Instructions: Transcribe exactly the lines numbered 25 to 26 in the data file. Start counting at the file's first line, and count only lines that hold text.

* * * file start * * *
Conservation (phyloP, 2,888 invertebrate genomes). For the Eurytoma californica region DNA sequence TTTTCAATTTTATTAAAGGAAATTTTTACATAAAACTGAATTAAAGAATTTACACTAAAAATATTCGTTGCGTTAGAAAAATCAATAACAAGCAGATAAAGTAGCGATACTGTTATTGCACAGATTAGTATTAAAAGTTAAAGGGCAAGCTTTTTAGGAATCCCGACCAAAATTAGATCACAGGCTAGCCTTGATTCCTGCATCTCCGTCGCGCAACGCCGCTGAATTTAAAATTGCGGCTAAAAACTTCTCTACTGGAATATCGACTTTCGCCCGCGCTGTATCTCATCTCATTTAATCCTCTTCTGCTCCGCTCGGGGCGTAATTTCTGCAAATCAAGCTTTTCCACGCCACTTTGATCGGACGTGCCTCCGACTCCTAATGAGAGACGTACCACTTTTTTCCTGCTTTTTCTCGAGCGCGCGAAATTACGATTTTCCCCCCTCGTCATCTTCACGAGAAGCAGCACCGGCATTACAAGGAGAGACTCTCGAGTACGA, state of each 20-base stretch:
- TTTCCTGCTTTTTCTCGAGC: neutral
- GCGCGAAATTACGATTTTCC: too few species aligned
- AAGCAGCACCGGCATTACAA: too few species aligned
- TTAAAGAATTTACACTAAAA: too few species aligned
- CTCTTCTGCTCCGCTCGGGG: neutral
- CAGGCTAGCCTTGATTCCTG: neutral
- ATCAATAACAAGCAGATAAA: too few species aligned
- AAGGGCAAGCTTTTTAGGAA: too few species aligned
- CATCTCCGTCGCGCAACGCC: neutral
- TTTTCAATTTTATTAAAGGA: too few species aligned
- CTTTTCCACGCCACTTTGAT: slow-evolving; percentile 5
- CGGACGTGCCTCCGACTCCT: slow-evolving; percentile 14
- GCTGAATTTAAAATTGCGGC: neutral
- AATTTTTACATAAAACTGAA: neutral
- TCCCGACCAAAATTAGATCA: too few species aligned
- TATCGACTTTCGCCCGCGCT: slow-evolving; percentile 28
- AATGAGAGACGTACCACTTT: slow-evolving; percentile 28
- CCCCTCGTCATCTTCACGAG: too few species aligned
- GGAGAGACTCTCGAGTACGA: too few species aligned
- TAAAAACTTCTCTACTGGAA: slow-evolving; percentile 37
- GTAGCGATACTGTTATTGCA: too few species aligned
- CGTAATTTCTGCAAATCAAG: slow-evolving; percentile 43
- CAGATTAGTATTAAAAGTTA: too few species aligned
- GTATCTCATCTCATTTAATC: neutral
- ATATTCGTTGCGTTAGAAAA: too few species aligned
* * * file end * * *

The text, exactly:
- GTATCTCATCTCATTTAATC: neutral
- ATATTCGTTGCGTTAGAAAA: too few species aligned